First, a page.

Masonic Improvement: Creating A Vision and Goals

In my previous post, I laid the groundwork for my series on lodge improvement. I wrote about what continuous improvement is and why it’s important but I never got into the details of implementation. Let’s dive in, shall we?

A Person Without Direction Is Like A Ship Without A Rudder

I find success and leadership to be very fascinating and I’ve studied of these concepts on my own time recently. What I find interesting, and hopefully you will too, is that I have never found an example of a highly successful person who did not have a clear vision for themselves and a plan to obtain it.

There are countless books that focus on the importance of having goals and creating visions. The idea is that visions and goals are like a roadmap for your life. A vision is your destination and the goals are the path that will take you where you are going. Highly successful people excel at using their own personal roadmaps when they make decisions. When they are given an option they compare the opportunities that option provides with their goals and vision. If the opportunity will bring them closer to achieving a goal and take them closer to their vision then they are more likely to accept the opportunity. If on the other hand, they have a chance to do something but it will not help to achieve a goal or, even worse, it brings them further away from their goal, then they do not give it any further consideration.

What’s interesting is that these concepts apply to organizations as well. It’s a very safe bet that most, if not all, multi-million dollar cooperations have a vision, or a big picture, for the type of organization they want to be as well as a list of very defined goals that will help them achieve their vision. In reality, it’s what makes them so successful.

So, if visions and goals are so effective for people and organizations, doesn’t that mean it should work just as well for Masonic Lodges?

A Lodge Without  A Paddle…

Does your lodge have a clearly defined vision which is shared on a regular basis with each of its members? Does your lodge also have clearly defined (and, preferably, quantifiable) goals which can be used to measure success and bring the lodge closer to its vision?

What about your Grand Lodge?

If your lodge or Grand Lodge already has these, then I give you my earnest congratulations because your lodge or Grand Lodge is truly exceptional. If your lodge or Grand Lodge does not have these, however, they are like a ship without a rudder.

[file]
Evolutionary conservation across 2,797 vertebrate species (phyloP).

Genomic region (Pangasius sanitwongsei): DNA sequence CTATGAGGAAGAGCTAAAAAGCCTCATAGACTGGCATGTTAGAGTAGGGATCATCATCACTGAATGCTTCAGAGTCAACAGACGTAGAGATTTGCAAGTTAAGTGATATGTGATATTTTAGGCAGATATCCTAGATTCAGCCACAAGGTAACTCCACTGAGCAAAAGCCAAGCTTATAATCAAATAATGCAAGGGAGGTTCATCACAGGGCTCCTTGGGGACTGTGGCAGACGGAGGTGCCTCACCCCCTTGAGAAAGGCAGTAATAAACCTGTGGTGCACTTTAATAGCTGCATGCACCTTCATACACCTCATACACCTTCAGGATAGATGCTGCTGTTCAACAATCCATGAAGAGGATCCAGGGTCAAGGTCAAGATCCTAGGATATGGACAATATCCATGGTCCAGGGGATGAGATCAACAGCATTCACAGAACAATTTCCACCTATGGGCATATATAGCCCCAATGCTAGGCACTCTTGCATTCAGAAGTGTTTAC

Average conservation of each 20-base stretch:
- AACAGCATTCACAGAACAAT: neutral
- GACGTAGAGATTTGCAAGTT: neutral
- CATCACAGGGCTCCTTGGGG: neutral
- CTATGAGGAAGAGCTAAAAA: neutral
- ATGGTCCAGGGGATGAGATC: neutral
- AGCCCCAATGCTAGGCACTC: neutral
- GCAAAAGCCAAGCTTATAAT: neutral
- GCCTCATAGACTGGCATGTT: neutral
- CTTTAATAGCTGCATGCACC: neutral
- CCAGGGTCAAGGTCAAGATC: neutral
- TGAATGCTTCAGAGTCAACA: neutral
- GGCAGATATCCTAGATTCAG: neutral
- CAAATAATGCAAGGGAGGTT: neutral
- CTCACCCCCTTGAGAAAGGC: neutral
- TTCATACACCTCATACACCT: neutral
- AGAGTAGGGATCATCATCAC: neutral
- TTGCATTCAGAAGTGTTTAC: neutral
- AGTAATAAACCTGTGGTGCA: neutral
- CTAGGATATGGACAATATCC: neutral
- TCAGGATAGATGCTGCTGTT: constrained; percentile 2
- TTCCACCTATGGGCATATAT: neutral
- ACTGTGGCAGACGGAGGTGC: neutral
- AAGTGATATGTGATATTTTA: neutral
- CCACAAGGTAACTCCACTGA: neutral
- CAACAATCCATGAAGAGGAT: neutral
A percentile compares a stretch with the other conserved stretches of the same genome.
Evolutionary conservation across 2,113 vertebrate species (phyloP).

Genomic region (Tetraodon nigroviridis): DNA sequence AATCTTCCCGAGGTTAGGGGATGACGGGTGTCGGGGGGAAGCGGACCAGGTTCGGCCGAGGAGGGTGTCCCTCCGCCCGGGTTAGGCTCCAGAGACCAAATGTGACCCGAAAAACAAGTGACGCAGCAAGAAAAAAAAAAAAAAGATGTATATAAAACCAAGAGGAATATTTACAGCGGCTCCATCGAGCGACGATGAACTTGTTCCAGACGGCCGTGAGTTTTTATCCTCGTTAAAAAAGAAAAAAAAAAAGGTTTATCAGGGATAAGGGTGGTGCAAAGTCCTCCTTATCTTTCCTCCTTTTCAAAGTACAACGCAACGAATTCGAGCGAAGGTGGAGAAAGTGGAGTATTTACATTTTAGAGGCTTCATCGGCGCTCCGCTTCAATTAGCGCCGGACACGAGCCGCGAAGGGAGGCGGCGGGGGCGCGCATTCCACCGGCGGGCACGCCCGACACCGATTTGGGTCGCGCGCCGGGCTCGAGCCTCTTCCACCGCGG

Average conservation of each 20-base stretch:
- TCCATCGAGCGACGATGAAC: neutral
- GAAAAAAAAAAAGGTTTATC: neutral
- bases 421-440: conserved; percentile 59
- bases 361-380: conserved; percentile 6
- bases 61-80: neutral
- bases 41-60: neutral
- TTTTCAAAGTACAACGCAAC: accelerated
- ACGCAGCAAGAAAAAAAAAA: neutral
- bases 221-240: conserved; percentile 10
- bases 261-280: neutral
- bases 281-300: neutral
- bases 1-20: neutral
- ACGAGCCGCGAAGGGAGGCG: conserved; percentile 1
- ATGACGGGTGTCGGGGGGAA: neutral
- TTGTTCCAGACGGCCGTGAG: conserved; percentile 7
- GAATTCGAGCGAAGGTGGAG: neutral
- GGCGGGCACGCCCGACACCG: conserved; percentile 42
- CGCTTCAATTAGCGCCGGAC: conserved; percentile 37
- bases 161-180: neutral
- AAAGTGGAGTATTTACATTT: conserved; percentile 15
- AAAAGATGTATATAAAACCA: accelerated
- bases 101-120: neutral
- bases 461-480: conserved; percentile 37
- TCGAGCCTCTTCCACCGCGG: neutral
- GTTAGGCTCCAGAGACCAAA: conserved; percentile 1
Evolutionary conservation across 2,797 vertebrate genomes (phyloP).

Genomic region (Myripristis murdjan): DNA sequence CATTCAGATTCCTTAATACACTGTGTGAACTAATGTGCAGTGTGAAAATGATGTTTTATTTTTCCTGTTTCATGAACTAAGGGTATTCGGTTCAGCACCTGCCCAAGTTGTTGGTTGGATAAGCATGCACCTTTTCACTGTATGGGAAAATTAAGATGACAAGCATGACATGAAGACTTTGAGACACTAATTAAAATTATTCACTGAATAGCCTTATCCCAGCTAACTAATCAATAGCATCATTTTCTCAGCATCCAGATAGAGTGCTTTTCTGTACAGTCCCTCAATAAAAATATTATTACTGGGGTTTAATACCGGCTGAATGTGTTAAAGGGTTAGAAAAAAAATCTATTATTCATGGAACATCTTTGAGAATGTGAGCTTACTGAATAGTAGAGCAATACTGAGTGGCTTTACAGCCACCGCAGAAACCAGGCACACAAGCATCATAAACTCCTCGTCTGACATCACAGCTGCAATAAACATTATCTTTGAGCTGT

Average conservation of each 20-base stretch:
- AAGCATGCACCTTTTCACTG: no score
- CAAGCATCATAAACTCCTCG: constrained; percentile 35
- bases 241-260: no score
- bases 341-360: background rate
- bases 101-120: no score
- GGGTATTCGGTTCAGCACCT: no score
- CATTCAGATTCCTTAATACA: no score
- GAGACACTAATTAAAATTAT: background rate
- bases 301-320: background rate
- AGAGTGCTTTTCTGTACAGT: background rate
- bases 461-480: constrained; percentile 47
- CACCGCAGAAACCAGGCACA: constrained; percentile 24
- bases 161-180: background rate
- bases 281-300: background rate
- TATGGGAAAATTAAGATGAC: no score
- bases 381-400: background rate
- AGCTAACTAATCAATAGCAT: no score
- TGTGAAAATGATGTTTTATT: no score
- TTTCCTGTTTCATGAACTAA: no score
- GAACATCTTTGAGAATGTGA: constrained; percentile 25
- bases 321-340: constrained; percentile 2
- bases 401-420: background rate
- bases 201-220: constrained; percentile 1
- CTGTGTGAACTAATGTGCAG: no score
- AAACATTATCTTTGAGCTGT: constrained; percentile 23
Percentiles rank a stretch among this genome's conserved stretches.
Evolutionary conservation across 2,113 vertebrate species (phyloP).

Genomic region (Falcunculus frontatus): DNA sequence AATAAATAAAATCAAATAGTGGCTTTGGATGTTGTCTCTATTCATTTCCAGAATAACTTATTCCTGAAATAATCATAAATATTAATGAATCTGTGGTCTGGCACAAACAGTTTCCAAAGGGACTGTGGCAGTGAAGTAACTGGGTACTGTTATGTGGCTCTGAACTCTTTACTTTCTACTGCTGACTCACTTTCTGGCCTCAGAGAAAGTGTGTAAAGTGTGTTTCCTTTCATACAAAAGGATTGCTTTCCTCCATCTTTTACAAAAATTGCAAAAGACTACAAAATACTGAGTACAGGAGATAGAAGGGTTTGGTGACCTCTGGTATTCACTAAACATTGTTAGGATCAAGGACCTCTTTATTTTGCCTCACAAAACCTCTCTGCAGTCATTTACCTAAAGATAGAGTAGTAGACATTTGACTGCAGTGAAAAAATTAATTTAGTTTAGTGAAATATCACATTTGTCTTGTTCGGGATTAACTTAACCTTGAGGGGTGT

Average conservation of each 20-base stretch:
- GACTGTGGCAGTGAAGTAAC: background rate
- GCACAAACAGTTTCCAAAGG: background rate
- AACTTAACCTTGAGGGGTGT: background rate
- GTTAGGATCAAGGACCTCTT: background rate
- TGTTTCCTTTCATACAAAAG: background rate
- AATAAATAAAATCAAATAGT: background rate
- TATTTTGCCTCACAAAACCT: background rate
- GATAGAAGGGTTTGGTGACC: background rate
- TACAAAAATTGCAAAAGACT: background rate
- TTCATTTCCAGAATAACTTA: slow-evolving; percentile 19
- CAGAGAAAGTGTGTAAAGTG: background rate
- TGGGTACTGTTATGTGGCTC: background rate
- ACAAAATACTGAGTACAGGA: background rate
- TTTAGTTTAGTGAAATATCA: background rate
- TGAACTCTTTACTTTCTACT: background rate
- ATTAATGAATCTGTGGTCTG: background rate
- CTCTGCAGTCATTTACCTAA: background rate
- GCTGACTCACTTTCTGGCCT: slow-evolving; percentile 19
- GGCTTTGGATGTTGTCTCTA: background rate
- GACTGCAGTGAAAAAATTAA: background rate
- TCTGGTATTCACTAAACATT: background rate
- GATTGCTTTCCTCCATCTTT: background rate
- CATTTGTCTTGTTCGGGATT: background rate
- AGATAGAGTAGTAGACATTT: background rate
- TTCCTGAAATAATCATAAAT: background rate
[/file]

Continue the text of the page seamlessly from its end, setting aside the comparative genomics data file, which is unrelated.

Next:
A lodge without direction is like a ship without a runner.png

The fact is that, much like a person, a lodge without a vision or goals is subject to the whims of whatever sounds like a good idea at the time. A lodge with no vision has no destination in mind and it will end up wherever it arrives at, which can easily be the loss of its charter.

Hopefully, by now you see the importance of developing a vision and goals for your lodge. Let’s look at the actual process:

Hold An Informal Meeting

If you’re the Worshipful Master, call an informal meeting. If you’re not the Worshipful Master, tell him your intentions and ask him to call a informal meeting. If this isn’t possible, for whatever reason, ask to be put on a committee created for this purpose. At least a committee can meet and follow these guidelines.

Typically, in most organizations, you’ll want as many stakeholders as you can get to attend this meeting. A stakeholder is a person who will be impacted by any decisions made by the organization, so if you have a lodge with 100 dues paying members then you should have 100 stakeholders. The reality of the matter is that the same handful of members who can be relied on for everything else in the lodge will be the members who show up for this meeting.

The reality of the matter is that the same handful of members who can be relied on for everything else in the lodge will be the members who show up for this meeting. These are your stakeholders. Don’t allow yourself to be too concerned with the remaining membership which doesn’t attend the meeting because chances are they won’t be too concerned with any changes you make unless it affects the dues they pay. I also feel it’s important to address this now: your plans to hold a meeting and what you intend to discuss should be shared with as many members as possible. This may or may not increase attendance but as masons, we should certain be open and honest with our brethren. You certainly don’t want to be accused of trying to change the lodge in secret.